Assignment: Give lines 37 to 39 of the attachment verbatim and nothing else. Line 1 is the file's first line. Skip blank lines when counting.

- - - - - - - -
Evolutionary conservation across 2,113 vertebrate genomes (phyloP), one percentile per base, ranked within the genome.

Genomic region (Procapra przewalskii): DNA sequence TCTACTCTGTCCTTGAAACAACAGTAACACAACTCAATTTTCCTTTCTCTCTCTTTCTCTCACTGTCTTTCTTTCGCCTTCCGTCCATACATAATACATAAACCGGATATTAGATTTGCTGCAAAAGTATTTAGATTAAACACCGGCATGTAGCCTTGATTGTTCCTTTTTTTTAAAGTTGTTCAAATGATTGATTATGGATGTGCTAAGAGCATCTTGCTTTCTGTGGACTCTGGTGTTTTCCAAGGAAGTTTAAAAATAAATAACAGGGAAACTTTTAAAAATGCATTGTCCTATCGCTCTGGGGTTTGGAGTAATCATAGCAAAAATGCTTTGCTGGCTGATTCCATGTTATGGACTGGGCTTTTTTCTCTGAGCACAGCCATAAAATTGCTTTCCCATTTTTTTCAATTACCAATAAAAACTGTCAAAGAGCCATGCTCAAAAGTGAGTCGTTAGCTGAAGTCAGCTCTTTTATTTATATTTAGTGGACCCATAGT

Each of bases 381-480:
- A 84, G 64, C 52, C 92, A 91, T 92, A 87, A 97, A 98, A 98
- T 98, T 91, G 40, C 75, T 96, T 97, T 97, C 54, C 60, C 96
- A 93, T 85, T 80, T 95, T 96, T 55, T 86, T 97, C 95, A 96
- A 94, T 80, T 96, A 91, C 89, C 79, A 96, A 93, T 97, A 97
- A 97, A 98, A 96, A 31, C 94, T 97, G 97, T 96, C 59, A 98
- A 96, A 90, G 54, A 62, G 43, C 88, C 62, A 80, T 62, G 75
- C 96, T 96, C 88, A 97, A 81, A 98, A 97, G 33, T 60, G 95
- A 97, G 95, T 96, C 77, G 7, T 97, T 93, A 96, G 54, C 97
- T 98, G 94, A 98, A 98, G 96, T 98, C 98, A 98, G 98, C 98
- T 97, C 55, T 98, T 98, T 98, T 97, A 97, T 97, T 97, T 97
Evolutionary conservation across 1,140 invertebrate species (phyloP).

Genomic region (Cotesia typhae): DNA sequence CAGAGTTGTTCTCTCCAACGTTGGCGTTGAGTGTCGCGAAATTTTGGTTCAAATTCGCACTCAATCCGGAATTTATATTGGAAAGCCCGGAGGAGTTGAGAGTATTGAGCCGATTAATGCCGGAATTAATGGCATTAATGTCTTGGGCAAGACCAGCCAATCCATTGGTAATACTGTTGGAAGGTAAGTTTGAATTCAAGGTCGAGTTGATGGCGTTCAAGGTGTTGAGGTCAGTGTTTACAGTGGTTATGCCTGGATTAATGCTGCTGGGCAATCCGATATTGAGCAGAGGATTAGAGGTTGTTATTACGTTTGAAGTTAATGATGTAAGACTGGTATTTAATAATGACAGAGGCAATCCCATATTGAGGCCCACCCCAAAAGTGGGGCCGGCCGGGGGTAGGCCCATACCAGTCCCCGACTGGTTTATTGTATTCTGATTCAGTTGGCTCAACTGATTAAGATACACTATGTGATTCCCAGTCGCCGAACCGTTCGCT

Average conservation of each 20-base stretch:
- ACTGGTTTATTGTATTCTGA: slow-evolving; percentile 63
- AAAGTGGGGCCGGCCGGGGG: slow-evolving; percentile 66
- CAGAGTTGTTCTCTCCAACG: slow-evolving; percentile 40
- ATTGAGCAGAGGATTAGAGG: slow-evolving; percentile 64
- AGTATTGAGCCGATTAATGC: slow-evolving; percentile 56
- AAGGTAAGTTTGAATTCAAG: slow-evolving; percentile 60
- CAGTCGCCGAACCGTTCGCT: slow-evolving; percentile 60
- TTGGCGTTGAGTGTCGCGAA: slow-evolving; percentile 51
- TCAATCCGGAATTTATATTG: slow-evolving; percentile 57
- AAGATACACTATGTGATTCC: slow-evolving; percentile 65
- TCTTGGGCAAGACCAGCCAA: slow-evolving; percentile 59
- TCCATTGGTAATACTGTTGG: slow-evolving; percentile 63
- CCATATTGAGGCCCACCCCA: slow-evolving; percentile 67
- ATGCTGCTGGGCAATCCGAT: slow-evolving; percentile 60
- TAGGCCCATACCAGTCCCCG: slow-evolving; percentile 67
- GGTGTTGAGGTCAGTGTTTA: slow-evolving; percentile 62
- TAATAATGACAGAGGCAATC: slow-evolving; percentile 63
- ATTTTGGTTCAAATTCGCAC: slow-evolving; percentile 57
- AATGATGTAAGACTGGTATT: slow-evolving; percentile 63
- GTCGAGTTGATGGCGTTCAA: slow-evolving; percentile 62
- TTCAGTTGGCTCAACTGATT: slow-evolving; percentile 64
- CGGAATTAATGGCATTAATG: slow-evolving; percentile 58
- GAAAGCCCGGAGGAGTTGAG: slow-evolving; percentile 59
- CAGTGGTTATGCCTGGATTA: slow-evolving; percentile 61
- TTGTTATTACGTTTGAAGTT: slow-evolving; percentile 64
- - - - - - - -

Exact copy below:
- TTCAGTTGGCTCAACTGATT: slow-evolving; percentile 64
- CGGAATTAATGGCATTAATG: slow-evolving; percentile 58
- GAAAGCCCGGAGGAGTTGAG: slow-evolving; percentile 59